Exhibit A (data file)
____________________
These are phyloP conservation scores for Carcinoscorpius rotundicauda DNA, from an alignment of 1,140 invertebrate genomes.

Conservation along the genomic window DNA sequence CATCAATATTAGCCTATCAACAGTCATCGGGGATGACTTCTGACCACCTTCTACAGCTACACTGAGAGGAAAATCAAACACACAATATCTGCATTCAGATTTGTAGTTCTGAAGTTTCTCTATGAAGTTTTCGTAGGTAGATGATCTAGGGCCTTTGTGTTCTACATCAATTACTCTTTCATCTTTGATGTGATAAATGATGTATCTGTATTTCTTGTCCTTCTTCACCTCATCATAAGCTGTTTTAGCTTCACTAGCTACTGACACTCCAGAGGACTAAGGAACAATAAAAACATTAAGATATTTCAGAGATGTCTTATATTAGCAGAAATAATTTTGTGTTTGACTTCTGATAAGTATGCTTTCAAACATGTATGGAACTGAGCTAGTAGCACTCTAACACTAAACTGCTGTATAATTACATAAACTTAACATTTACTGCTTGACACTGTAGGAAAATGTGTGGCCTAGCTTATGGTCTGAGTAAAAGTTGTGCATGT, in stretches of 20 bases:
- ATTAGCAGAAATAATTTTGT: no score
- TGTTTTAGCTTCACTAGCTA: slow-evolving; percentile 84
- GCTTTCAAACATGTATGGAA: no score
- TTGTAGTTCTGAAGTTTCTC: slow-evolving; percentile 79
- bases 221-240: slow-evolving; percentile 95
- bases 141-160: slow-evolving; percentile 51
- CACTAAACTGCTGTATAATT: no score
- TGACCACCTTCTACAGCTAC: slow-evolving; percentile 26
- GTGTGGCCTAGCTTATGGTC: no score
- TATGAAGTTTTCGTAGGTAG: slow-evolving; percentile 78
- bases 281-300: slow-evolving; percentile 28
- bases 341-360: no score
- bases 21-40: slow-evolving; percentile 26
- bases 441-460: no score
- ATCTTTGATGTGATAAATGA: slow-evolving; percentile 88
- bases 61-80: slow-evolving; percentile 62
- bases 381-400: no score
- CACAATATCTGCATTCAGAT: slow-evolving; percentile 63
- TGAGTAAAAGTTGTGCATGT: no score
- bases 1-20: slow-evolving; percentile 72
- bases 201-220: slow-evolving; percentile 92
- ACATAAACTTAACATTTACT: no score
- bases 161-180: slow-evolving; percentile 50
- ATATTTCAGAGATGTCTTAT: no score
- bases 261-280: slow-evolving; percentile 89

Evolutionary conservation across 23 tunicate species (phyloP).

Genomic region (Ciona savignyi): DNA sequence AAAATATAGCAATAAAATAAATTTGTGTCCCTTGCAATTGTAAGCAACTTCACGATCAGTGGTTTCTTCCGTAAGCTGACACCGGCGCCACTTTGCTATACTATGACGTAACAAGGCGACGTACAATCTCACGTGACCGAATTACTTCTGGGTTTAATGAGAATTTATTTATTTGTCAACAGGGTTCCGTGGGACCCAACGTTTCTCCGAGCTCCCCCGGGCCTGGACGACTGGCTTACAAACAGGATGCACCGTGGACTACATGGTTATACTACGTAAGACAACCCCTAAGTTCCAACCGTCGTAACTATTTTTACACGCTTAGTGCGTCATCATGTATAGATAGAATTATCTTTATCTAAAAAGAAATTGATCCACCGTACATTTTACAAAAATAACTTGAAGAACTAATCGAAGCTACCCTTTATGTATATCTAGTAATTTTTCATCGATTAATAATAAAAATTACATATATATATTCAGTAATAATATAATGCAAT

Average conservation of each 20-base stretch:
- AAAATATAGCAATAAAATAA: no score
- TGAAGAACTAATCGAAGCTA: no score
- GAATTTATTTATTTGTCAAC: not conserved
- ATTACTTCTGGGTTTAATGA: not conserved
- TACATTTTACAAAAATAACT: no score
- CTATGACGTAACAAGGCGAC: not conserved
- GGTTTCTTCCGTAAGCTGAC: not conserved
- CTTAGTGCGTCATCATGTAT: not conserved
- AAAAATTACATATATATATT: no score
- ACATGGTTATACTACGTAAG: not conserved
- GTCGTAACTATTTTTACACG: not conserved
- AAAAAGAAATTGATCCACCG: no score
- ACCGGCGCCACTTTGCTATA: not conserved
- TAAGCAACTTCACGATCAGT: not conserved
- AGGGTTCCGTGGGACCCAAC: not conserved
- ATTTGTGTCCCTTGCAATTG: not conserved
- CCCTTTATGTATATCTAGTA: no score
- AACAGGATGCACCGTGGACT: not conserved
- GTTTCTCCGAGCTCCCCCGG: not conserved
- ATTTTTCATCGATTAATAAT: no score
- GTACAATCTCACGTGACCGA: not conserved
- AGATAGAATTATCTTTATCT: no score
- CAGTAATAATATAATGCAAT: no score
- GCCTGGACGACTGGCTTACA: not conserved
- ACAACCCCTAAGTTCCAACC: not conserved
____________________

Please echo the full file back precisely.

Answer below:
These are phyloP conservation scores for Carcinoscorpius rotundicauda DNA, from an alignment of 1,140 invertebrate genomes.

Conservation along the genomic window DNA sequence CATCAATATTAGCCTATCAACAGTCATCGGGGATGACTTCTGACCACCTTCTACAGCTACACTGAGAGGAAAATCAAACACACAATATCTGCATTCAGATTTGTAGTTCTGAAGTTTCTCTATGAAGTTTTCGTAGGTAGATGATCTAGGGCCTTTGTGTTCTACATCAATTACTCTTTCATCTTTGATGTGATAAATGATGTATCTGTATTTCTTGTCCTTCTTCACCTCATCATAAGCTGTTTTAGCTTCACTAGCTACTGACACTCCAGAGGACTAAGGAACAATAAAAACATTAAGATATTTCAGAGATGTCTTATATTAGCAGAAATAATTTTGTGTTTGACTTCTGATAAGTATGCTTTCAAACATGTATGGAACTGAGCTAGTAGCACTCTAACACTAAACTGCTGTATAATTACATAAACTTAACATTTACTGCTTGACACTGTAGGAAAATGTGTGGCCTAGCTTATGGTCTGAGTAAAAGTTGTGCATGT, in stretches of 20 bases:
- ATTAGCAGAAATAATTTTGT: no score
- TGTTTTAGCTTCACTAGCTA: slow-evolving; percentile 84
- GCTTTCAAACATGTATGGAA: no score
- TTGTAGTTCTGAAGTTTCTC: slow-evolving; percentile 79
- bases 221-240: slow-evolving; percentile 95
- bases 141-160: slow-evolving; percentile 51
- CACTAAACTGCTGTATAATT: no score
- TGACCACCTTCTACAGCTAC: slow-evolving; percentile 26
- GTGTGGCCTAGCTTATGGTC: no score
- TATGAAGTTTTCGTAGGTAG: slow-evolving; percentile 78
- bases 281-300: slow-evolving; percentile 28
- bases 341-360: no score
- bases 21-40: slow-evolving; percentile 26
- bases 441-460: no score
- ATCTTTGATGTGATAAATGA: slow-evolving; percentile 88
- bases 61-80: slow-evolving; percentile 62
- bases 381-400: no score
- CACAATATCTGCATTCAGAT: slow-evolving; percentile 63
- TGAGTAAAAGTTGTGCATGT: no score
- bases 1-20: slow-evolving; percentile 72
- bases 201-220: slow-evolving; percentile 92
- ACATAAACTTAACATTTACT: no score
- bases 161-180: slow-evolving; percentile 50
- ATATTTCAGAGATGTCTTAT: no score
- bases 261-280: slow-evolving; percentile 89

Evolutionary conservation across 23 tunicate species (phyloP).

Genomic region (Ciona savignyi): DNA sequence AAAATATAGCAATAAAATAAATTTGTGTCCCTTGCAATTGTAAGCAACTTCACGATCAGTGGTTTCTTCCGTAAGCTGACACCGGCGCCACTTTGCTATACTATGACGTAACAAGGCGACGTACAATCTCACGTGACCGAATTACTTCTGGGTTTAATGAGAATTTATTTATTTGTCAACAGGGTTCCGTGGGACCCAACGTTTCTCCGAGCTCCCCCGGGCCTGGACGACTGGCTTACAAACAGGATGCACCGTGGACTACATGGTTATACTACGTAAGACAACCCCTAAGTTCCAACCGTCGTAACTATTTTTACACGCTTAGTGCGTCATCATGTATAGATAGAATTATCTTTATCTAAAAAGAAATTGATCCACCGTACATTTTACAAAAATAACTTGAAGAACTAATCGAAGCTACCCTTTATGTATATCTAGTAATTTTTCATCGATTAATAATAAAAATTACATATATATATTCAGTAATAATATAATGCAAT

Average conservation of each 20-base stretch:
- AAAATATAGCAATAAAATAA: no score
- TGAAGAACTAATCGAAGCTA: no score
- GAATTTATTTATTTGTCAAC: not conserved
- ATTACTTCTGGGTTTAATGA: not conserved
- TACATTTTACAAAAATAACT: no score
- CTATGACGTAACAAGGCGAC: not conserved
- GGTTTCTTCCGTAAGCTGAC: not conserved
- CTTAGTGCGTCATCATGTAT: not conserved
- AAAAATTACATATATATATT: no score
- ACATGGTTATACTACGTAAG: not conserved
- GTCGTAACTATTTTTACACG: not conserved
- AAAAAGAAATTGATCCACCG: no score
- ACCGGCGCCACTTTGCTATA: not conserved
- TAAGCAACTTCACGATCAGT: not conserved
- AGGGTTCCGTGGGACCCAAC: not conserved
- ATTTGTGTCCCTTGCAATTG: not conserved
- CCCTTTATGTATATCTAGTA: no score
- AACAGGATGCACCGTGGACT: not conserved
- GTTTCTCCGAGCTCCCCCGG: not conserved
- ATTTTTCATCGATTAATAAT: no score
- GTACAATCTCACGTGACCGA: not conserved
- AGATAGAATTATCTTTATCT: no score
- CAGTAATAATATAATGCAAT: no score
- GCCTGGACGACTGGCTTACA: not conserved
- ACAACCCCTAAGTTCCAACC: not conserved